Jesus seems to be someone on whom people have to take a view. Christians are obviously his followers, but Muslims claim him as a prophet. Jews are more critical, but people of other faiths also take a view on him. We hear of Christian Wicca, and there are Hindus who see him as an incarnation of a deity. Generally pagans are respectful of him. Others try to conscript him to their political cause: he was, they claim, a socialist or a pacifist. Mrs Thatcher once argued that the parable of the Good Samaritan was a sign of his support for free enterprise capitalism, as the Samaritan took the injured man to a hotel [privately owned!] Liberal Christians try to recast him as a liberal intellectual teacher of wisdom. We can take Jesus on his terms, or we can try to take him on ours.Only the first of these courses is a path to wisdom.
Who was Jesus
To understand Jesus you must realize that he was a mystery that theology tries to explain with varying degrees of success.
The Mystery of Jesus.
Jesus taught no Theology. In fact, he never seems to have done any Theology at all. He erupts into history sometime in his early thirties. Before that age we have only speculation, and he lasted for a few years, exercising a brief, high impact ministry, before his cruel murder and the strange events that followed. Christians believe that in him we find the only man who has passed through death and come out on the other side, resurrected into new life, not through his own power, but through the power of God on whom his life was centred.
What we can see of Jesus indicates that rather than teach theology he walked among humans, challenging evil in all its forms. He healed the sick and expelled evil spirits. He encouraged people to forgive and restore relationships. His teaching did not challenge the law, but reveal its true interpretation as the expression of love for God and others, and barriers and impediments to love, such as excessive wealth, hypocrisy and love of status he tried to throw down. He had a powerful vision of a new world order in which people loved God and each other, free of attachment to material possessions. To express this new vision he began gathering a community of followers round him, about a hundred and twenty strong in his life. But the authorities were not impressed by the challenge that he posed to power, wealth and status, and the inevitable result followed. What happened then was that his followers encountered him after his death. They were aware of his ongoing presence among them, and so the Jesus movement continued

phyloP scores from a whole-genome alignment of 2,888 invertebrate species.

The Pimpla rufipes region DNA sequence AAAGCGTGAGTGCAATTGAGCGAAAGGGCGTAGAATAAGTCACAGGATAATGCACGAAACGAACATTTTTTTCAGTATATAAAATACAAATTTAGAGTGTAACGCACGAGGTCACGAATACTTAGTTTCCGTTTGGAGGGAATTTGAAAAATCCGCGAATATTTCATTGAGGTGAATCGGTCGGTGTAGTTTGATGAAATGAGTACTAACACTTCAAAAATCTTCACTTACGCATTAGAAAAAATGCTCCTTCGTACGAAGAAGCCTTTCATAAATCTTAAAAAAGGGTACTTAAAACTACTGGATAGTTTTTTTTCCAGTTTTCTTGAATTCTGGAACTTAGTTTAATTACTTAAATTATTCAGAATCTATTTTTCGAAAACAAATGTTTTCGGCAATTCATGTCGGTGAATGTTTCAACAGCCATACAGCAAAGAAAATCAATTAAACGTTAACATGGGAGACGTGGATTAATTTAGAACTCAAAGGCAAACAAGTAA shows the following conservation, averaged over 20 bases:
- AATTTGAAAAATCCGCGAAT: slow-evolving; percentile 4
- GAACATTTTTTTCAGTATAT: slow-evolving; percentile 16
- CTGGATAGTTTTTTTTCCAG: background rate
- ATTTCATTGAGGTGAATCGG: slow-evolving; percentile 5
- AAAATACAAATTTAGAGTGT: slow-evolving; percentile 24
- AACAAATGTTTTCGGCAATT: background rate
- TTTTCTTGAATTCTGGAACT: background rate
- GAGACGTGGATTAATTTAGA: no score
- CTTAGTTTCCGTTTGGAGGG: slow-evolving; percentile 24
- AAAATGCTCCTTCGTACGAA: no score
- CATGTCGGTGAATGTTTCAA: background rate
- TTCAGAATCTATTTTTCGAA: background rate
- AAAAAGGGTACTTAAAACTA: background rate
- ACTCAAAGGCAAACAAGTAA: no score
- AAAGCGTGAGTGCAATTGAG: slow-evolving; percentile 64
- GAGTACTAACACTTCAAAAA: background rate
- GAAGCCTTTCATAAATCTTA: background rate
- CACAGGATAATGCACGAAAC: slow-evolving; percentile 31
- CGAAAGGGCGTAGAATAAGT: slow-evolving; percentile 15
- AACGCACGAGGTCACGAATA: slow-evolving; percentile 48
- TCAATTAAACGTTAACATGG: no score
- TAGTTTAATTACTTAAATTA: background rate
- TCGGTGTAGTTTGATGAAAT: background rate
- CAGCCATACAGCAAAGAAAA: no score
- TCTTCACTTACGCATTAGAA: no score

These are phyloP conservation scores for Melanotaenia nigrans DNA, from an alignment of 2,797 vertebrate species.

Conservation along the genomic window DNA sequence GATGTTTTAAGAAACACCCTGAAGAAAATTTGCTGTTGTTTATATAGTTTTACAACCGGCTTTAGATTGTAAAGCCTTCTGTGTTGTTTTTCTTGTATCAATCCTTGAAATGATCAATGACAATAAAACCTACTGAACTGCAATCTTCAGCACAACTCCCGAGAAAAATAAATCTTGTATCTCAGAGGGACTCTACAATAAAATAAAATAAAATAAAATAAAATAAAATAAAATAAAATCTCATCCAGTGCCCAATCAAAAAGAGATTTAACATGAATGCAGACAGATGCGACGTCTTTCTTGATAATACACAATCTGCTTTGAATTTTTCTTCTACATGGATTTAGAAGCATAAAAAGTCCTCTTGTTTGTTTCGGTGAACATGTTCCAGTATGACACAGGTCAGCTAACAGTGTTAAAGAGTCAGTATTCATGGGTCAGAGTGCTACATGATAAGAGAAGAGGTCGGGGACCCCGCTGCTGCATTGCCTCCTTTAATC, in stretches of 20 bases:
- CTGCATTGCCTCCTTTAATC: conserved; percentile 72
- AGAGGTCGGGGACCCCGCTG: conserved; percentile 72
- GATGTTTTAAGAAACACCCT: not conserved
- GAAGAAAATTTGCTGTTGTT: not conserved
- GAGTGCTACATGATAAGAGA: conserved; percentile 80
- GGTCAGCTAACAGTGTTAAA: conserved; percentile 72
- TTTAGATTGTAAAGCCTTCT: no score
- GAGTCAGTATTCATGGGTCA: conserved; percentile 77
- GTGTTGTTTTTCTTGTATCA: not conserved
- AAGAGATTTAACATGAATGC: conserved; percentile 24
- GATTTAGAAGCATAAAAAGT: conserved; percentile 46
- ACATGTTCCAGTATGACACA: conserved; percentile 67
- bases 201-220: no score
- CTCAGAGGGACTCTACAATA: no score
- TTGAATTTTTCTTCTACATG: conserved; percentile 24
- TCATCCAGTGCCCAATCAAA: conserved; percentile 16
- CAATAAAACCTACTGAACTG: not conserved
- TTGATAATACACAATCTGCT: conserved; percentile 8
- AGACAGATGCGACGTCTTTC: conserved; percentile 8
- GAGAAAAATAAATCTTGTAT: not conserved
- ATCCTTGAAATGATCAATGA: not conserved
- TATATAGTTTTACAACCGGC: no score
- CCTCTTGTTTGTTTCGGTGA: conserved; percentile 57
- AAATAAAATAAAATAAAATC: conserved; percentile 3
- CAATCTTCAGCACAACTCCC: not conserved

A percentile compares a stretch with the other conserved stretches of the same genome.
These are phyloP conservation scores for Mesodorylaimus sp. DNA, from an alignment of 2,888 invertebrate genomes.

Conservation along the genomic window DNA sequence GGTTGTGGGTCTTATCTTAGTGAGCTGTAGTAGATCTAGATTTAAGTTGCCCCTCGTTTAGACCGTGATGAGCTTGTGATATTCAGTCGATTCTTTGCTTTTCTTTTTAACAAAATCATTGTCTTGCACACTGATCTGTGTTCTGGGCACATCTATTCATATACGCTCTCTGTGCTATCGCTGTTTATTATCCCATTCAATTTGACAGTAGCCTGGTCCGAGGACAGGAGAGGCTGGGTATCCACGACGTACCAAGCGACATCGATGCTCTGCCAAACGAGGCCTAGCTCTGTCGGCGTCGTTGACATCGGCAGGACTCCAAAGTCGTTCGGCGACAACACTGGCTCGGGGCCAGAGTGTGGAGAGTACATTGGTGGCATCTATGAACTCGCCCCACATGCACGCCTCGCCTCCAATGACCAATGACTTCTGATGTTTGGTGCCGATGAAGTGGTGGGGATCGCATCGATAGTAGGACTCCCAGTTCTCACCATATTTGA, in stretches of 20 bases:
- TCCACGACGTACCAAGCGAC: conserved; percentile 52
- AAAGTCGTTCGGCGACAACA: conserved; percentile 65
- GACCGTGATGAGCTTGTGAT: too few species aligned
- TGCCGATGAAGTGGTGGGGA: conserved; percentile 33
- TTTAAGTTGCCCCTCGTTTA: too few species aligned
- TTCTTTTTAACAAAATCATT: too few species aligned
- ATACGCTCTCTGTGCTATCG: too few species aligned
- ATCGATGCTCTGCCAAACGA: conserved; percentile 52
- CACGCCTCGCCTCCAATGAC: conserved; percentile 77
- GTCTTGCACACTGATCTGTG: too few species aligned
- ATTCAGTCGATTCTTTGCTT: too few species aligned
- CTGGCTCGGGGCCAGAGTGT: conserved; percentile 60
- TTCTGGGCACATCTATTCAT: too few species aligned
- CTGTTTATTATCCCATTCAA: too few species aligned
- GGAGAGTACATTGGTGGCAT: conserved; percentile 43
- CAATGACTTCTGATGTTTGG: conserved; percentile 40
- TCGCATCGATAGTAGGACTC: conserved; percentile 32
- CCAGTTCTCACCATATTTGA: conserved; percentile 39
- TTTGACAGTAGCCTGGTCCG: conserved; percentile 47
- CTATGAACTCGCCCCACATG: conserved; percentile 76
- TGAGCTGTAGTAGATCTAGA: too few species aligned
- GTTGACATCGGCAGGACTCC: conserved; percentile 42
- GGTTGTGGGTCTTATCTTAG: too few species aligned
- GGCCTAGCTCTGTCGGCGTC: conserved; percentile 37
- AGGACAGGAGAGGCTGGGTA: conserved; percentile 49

Of critical importance is the realization that for those who encountered him Jesus was a mystery. He was strange and challenging, he evoked questions that demanded answers but which did not come easily. But the mystery is inseparable from his powerful, charismatic presence. Bornkamm claims that he was someone who possessed innate authority. For others he had a powerful charisma or presence about him. He spoke words that had an impact. Take an example. In Luke 24 two disciples met the risen Jesus on the road to Emmaus. Initially they did not recognize him, but after he has been disclosed to them their comment was "Did not our hearts burn within us when he explained the Scriptures to us." This ability to inspire seems to have been one of his characteristics. Let's look at another, the healing of the paralysed man in Mark 2. Jesus without having met the man knows the source of his illness [probably hysterical paralysis due to guilt feelings] and simply says "Your sins are forgiven" In his depths the man knows that God has forgiven him and then Jesus tells him to get up and walk. Knowledge and the power to touch a human in his innermost depths! In the healing of Jairus daughter in Mark 5 he knows before meeting the girl that she is not dead, but sleeping, but he calls into the depths of her clinical death/coma and his voice is effective in raising her. Strange;authoritative;charismatic.
A Challenge to Religious Models.